Things in Afghanistan are not going to get any better during the coming parliament -- that much is clear. And the reality is in all likelihood far worse: President Hamid Karzai cannot build a state with stoned or badly trained Afghan soldiers who shoot in the air instead of aiming at the enemy, or corrupt officials, who demand baksheesh rather than taxes. Many are now wondering if building a state is even what the Afghan president actually wants.

A quick military success, including a political deal with the so-called "moderate Taliban," is not in sight -- quite the opposite. Independent experts and think tanks are assuming that the war in Afghanistan will drag on for years, if not decades -- if one takes the stated war aims seriously. There is no sign of the so-called moderate Taliban, though that idea seemed to bewitch Washington earlier this year. Those members of the Taliban who have the greatest military and political strength are not moderate and do not want to cut a deal. They want power back and they will use any means at their disposal to get it.

Fight Against the Taliban Has Only Just Begun

It is therefore high time that the government in Berlin stops just looking at the mood in the country and starts reacting to the various serious scenarios, not just behind closed doors but loudly and clearly in public. The time of building girls schools and roads is long past. In the light of the depressing circumstances, just maintaining the amorphous power relations in Afghanistan as they are now, might be considered an achievement during the next few years. A withdrawal would certainly bring them all crashing down.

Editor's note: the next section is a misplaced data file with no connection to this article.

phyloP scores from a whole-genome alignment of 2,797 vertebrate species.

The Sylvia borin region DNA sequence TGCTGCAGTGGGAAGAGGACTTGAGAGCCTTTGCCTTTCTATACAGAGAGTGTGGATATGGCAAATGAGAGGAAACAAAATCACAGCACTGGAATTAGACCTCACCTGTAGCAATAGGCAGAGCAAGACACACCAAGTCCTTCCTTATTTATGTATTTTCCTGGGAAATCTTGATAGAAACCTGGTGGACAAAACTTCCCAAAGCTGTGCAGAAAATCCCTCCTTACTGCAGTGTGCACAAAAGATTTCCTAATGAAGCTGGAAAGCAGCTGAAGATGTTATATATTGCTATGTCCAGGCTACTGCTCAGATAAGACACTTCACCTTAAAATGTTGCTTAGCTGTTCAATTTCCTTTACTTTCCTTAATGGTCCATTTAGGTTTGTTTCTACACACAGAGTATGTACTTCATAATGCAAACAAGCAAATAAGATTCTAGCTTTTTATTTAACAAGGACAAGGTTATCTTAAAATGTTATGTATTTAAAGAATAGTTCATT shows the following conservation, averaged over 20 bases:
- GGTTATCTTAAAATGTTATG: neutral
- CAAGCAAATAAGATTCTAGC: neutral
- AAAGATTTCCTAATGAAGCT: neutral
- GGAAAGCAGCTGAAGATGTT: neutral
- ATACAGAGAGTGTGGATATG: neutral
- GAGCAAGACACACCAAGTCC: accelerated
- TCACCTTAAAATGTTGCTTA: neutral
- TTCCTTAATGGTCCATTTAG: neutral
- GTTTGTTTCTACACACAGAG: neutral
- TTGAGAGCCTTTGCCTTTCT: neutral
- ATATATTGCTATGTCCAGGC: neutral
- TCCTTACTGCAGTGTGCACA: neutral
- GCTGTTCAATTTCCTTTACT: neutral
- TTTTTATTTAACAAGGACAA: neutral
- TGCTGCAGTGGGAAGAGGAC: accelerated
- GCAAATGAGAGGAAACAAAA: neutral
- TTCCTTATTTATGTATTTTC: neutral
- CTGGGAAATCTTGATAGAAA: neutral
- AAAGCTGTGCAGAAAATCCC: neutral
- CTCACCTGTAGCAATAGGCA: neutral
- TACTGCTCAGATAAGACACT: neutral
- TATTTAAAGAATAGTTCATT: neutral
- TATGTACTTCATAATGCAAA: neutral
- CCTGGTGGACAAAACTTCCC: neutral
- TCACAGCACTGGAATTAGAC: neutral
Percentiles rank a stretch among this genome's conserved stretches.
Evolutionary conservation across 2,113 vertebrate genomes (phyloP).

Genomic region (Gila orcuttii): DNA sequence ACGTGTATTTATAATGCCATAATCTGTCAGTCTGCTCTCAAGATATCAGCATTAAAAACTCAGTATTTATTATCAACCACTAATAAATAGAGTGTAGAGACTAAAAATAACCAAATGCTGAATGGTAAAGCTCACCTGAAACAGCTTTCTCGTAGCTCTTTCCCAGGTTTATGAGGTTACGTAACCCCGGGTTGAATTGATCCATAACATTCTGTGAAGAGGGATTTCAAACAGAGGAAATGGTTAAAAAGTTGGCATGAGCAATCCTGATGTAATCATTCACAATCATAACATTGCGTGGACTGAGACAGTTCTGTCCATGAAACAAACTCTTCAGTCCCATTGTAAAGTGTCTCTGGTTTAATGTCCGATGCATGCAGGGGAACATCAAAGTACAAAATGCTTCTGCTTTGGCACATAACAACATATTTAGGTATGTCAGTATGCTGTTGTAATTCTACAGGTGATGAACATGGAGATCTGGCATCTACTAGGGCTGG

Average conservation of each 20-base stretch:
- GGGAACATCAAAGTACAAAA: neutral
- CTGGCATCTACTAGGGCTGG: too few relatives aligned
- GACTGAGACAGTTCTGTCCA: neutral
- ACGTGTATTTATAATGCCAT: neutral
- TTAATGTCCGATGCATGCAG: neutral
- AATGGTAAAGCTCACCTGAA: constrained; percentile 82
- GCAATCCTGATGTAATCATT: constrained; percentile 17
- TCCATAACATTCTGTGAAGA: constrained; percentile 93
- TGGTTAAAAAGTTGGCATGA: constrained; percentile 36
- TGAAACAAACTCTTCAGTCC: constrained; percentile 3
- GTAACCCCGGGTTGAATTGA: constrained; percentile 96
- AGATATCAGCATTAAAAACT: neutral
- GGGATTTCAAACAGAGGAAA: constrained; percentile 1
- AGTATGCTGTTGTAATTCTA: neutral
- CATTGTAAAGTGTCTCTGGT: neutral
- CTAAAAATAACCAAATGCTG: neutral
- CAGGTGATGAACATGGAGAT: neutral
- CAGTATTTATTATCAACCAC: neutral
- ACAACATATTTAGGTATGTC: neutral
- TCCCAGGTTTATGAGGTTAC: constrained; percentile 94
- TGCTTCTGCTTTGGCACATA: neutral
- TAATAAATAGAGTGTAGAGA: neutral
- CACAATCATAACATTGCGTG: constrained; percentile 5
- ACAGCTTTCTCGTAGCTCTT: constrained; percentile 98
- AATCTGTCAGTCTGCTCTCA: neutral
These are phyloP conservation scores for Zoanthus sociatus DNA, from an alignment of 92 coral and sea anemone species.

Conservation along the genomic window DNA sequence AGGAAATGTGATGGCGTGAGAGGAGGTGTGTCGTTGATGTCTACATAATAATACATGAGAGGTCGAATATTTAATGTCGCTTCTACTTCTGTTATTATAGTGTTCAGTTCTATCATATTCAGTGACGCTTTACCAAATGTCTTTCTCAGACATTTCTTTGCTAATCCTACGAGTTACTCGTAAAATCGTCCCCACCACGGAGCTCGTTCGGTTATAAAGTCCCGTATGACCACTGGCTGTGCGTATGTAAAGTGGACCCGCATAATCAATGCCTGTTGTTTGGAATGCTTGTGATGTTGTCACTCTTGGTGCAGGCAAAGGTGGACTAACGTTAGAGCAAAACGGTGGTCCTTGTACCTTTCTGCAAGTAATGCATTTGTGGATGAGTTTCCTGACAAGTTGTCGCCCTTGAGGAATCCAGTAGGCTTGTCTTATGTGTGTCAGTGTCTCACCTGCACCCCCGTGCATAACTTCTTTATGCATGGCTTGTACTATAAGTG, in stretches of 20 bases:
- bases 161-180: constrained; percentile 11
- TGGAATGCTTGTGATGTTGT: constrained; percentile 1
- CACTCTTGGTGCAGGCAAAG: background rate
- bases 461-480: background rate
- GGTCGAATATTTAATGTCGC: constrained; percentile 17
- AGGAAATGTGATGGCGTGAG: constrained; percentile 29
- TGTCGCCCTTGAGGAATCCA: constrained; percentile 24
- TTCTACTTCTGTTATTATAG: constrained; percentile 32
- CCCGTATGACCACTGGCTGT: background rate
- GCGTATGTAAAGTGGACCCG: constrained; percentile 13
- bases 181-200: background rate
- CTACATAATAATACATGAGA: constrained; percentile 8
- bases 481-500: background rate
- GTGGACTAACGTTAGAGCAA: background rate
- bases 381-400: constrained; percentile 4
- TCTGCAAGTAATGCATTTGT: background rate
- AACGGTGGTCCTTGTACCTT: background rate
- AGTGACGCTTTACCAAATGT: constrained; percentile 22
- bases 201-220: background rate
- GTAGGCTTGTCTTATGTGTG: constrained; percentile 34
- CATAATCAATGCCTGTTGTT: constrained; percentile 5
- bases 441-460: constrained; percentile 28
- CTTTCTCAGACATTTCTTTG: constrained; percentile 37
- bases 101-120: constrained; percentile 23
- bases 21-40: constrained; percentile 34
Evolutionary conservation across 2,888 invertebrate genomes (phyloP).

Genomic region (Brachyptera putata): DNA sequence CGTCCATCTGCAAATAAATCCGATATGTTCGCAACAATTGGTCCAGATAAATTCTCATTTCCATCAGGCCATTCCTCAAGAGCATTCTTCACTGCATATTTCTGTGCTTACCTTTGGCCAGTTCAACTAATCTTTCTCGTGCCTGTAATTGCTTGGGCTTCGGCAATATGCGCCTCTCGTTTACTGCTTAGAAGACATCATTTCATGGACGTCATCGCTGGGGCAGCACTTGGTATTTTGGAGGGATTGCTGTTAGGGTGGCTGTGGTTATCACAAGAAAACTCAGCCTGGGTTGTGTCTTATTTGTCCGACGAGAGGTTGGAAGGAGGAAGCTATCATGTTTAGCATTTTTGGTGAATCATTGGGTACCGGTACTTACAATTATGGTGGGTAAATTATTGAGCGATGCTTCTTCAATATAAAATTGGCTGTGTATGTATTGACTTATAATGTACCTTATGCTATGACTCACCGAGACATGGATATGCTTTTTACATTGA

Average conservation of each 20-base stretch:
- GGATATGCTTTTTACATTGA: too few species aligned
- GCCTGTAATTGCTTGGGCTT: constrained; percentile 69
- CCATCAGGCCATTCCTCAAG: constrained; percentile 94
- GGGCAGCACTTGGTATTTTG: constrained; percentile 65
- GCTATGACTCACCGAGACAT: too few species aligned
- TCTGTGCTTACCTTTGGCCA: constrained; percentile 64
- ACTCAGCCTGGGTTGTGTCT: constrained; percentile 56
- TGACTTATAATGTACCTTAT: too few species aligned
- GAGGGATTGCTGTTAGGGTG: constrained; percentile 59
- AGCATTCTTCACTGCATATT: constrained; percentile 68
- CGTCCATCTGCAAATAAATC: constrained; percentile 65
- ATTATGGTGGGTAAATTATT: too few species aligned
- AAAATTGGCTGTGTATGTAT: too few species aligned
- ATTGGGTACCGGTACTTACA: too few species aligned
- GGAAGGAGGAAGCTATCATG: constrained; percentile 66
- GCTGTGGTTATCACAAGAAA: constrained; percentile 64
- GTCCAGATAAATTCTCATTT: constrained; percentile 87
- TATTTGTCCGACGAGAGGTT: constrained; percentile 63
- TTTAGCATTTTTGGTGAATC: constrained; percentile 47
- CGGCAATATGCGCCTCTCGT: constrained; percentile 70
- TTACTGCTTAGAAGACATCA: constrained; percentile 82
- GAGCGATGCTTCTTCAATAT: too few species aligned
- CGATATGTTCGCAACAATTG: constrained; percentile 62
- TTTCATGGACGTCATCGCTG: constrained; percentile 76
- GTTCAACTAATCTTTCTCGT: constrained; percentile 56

And following a military and political defeat -- and that is exactly what a withdrawal at this point would mean -- the issue of Afghanistan would soon be back on the agenda in Europe and in the US. Except that in the future soldiers, heading to the conflict zone in Afghanistan and the sub-continent would probably also have to pack in their kitbags, not just flak jackets, but NBC suits to protect themselves against radioactive, biological and chemical weapons.

Does this paint too gloomy a picture? The truth is, the fight against the Taliban only began in earnest this spring following years of allowing the militant Islamists to run things in the provinces. The US Army has been taking a stand in areas that it never controlled before and has been met with fierce resistance. It is actually supposed to be assisting the Afghan army in many places, but instead it is bearing the main brunt of attacks and has suffered a correspondingly high number of killed and wounded soldiers. That is something that one would like to have heard in the German parliament on Tuesday. Instead the chancellor announced a new international conference with the aim of handing over power to Karzai.

That must have really impressed the Taliban. No doubt they are all now rushing in panic out of Afghanistan and across the border into Pakistan.